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Pierce v. Semple

United States District Court, D. Connecticut

November 26, 2018

SCOTT SEMPLE, et al. Defendants.


          Kari A. Dooley United States District Judge

         On November 13, 2018, the plaintiff, Andrew Pierce, an inmate currently confined at the MacDougall-Walker Correctional Institution (“MWCI”) in Suffield, Connecticut, brought a civil action pro se against Commissioner of the Department of Correction (“DOC”) Scott Semple, DOC Program Director Colleen Gallagher, MWCI Warden William Mulligan, and Dr. Omprakash Pillai. Compl. (Doc. No. 1). The plaintiff is suing all four defendants in their individual and official capacities for violating his rights under the Americans with Disabilities Act (“ADA”), 42 U.S.C. § 12101, et seq., the Rehabilitation Act, and the Eighth Amendment to the United States Constitution pursuant to 42 U.S.C. §1983, Article First, § 20 of the Connecticut Constitution, [1] and Connecticut General Statutes §§§ 46a-71, 46a-75, and 46a-77. Id. at 1, 5. He seeks monetary, injunctive, and declaratory relief. Id. at 20. On November 16, 2018, Magistrate Judge William I. Garfinkel granted the plaintiff's motion to proceed in forma pauperis. See Order No. 6. For the following reasons, the complaint is dismissed in part.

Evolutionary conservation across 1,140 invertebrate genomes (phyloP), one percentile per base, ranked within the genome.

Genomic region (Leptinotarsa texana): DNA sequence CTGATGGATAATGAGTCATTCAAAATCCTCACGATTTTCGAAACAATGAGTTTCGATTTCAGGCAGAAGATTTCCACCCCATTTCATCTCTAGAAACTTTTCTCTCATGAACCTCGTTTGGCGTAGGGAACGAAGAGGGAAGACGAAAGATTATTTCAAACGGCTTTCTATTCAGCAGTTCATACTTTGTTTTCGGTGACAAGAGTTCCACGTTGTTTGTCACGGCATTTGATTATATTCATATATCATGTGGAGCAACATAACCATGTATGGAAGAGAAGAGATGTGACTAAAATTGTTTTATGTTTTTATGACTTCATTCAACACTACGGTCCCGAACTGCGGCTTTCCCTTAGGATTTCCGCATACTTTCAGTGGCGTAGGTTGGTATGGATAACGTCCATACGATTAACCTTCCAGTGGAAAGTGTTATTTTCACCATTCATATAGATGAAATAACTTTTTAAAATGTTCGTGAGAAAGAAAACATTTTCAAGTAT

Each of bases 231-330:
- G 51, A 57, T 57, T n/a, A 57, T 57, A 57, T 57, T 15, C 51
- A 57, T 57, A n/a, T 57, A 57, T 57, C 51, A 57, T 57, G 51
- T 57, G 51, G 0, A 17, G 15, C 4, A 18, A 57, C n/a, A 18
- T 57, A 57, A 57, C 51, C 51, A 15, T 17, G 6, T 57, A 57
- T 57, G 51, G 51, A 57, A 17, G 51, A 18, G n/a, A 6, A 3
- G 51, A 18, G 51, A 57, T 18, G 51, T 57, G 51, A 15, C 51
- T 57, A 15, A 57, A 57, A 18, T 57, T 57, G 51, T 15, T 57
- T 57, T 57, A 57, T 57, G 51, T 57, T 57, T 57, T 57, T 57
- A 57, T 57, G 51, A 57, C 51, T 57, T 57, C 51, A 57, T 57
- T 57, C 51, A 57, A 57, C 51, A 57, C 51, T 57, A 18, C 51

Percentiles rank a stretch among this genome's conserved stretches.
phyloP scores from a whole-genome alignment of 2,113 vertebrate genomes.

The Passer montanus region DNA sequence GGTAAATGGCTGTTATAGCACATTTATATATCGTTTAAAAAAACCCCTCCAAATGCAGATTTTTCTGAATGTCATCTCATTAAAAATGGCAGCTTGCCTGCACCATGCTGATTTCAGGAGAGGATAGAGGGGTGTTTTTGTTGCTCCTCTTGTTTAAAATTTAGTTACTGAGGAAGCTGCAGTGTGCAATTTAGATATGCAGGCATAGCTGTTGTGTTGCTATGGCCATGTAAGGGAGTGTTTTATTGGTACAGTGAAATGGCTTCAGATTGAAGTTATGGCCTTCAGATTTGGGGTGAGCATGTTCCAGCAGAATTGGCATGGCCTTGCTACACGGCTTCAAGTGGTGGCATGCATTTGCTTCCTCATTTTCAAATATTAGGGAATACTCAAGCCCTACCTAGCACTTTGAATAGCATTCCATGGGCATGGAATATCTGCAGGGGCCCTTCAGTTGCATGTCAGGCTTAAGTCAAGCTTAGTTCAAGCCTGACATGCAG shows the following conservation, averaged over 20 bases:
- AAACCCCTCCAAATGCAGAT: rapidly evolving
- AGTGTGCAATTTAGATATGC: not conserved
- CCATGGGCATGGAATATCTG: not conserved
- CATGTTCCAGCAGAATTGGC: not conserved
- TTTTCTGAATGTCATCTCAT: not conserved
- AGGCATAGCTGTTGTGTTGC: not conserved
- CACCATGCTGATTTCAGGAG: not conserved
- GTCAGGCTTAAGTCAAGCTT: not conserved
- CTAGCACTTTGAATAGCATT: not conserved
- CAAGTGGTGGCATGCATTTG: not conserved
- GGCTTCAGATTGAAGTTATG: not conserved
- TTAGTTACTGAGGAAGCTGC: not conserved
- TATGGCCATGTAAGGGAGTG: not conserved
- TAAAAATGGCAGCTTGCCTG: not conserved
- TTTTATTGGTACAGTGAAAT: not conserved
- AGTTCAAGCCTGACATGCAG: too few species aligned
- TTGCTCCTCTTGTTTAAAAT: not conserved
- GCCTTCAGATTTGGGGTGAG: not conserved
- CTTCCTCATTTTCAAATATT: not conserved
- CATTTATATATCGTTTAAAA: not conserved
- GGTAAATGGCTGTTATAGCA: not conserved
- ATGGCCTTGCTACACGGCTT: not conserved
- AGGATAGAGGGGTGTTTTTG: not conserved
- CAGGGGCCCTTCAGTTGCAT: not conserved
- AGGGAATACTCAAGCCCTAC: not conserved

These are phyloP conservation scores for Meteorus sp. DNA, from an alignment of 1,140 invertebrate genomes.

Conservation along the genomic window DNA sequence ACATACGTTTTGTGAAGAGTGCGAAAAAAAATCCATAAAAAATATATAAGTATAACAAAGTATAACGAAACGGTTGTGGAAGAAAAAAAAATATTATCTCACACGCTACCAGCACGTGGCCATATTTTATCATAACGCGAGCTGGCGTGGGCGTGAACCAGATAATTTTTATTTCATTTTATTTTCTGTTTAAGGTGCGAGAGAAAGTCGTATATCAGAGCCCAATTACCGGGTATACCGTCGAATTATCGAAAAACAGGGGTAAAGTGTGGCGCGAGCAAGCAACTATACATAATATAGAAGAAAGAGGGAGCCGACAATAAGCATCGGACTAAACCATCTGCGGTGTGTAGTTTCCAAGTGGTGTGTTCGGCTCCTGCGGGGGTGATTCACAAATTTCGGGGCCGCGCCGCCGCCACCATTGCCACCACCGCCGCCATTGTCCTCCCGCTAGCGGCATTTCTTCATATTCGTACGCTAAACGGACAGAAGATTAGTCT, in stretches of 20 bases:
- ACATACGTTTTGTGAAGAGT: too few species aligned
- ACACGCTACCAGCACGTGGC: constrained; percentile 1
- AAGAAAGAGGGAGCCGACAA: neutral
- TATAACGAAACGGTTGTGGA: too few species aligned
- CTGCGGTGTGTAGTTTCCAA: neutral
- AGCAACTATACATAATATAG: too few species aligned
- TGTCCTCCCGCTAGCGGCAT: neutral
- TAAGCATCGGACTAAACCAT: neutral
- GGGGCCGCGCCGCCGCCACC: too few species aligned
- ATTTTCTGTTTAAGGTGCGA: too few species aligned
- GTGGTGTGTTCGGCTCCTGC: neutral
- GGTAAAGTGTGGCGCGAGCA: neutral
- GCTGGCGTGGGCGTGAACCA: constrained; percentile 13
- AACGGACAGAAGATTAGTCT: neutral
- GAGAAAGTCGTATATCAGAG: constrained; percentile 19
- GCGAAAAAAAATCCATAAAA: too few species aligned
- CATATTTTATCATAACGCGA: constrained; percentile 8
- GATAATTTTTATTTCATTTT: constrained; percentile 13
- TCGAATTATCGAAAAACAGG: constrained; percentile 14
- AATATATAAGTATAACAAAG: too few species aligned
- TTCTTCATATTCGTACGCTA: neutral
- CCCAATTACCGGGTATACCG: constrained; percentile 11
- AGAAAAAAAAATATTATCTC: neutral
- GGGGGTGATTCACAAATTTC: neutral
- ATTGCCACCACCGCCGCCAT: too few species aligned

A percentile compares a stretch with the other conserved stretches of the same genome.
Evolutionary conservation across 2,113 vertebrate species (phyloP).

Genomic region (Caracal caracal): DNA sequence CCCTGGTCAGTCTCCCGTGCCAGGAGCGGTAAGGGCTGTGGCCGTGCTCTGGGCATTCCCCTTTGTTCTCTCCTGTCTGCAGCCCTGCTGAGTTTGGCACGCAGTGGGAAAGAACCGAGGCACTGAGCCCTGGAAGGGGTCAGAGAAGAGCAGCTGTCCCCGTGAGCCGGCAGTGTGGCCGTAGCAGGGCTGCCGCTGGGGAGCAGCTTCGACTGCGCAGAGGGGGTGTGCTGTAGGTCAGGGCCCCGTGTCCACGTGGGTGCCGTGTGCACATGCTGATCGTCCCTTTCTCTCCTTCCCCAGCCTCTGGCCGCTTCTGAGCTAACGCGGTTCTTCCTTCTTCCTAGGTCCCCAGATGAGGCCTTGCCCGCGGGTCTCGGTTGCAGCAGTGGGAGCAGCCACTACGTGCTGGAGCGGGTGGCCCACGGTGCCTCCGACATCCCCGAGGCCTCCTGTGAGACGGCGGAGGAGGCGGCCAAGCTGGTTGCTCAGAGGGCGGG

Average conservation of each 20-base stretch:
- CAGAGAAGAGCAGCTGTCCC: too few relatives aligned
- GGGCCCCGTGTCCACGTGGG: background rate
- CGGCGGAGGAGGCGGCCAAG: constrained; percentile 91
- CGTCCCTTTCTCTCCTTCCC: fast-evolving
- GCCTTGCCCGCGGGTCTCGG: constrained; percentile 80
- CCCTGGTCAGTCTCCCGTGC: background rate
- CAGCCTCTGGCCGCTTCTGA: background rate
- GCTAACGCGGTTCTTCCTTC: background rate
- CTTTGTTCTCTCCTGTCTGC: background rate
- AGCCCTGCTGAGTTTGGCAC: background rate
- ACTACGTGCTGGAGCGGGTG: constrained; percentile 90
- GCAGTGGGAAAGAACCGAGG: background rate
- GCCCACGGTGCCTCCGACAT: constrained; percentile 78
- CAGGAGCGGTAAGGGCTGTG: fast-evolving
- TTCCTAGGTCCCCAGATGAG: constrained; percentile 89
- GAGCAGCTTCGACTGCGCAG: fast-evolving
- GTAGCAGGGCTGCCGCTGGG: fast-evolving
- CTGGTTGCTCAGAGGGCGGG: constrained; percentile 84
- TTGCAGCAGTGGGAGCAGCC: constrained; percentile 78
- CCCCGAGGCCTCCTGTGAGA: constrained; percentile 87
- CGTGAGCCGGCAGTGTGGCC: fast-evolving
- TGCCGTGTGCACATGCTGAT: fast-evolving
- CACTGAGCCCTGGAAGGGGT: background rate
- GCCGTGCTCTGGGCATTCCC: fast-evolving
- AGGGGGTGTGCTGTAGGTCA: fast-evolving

Standard of Review

         Under 28 U.S.C. § 1915A, the Court must review prisoner civil complaints and dismiss any portion of the complaint that is frivolous or malicious, that fails to state a claim upon which relief may be granted, or that seeks monetary relief from a defendant who is immune from such relief. Although detailed allegations are not required, the complaint must include sufficient facts to afford the defendants fair notice of the claims and the grounds upon which they are based and to demonstrate a right to relief. Bell Atlantic v. Twombly, 550 U.S. 544, 555-56 (2007). Conclusory allegations are not sufficient. Ashcroft v. Iqbal, 556 U.S. 662, 678 (2009). The plaintiff must plead “enough facts to state a claim to relief that is plausible on its face.” Bell Atlantic, 550 U.S. at 570. Nevertheless, it is well-established that “[p]ro se complaints ‘must be construed liberally and interpreted to raise the strongest arguments that they suggest.'” Sykes v. Bank of America, 723 F.3d 399, 403 (2d Cir. 2013) (quoting Triestman v. Fed. Bureau of Prisons, 470 F.3d 471, 474 (2d Cir. 2006)); see also Tracy v. Freshwater, 623 F.3d 90, 101-02 (2d Cir. 2010) (discussing special rules of solicitude for pro se litigants).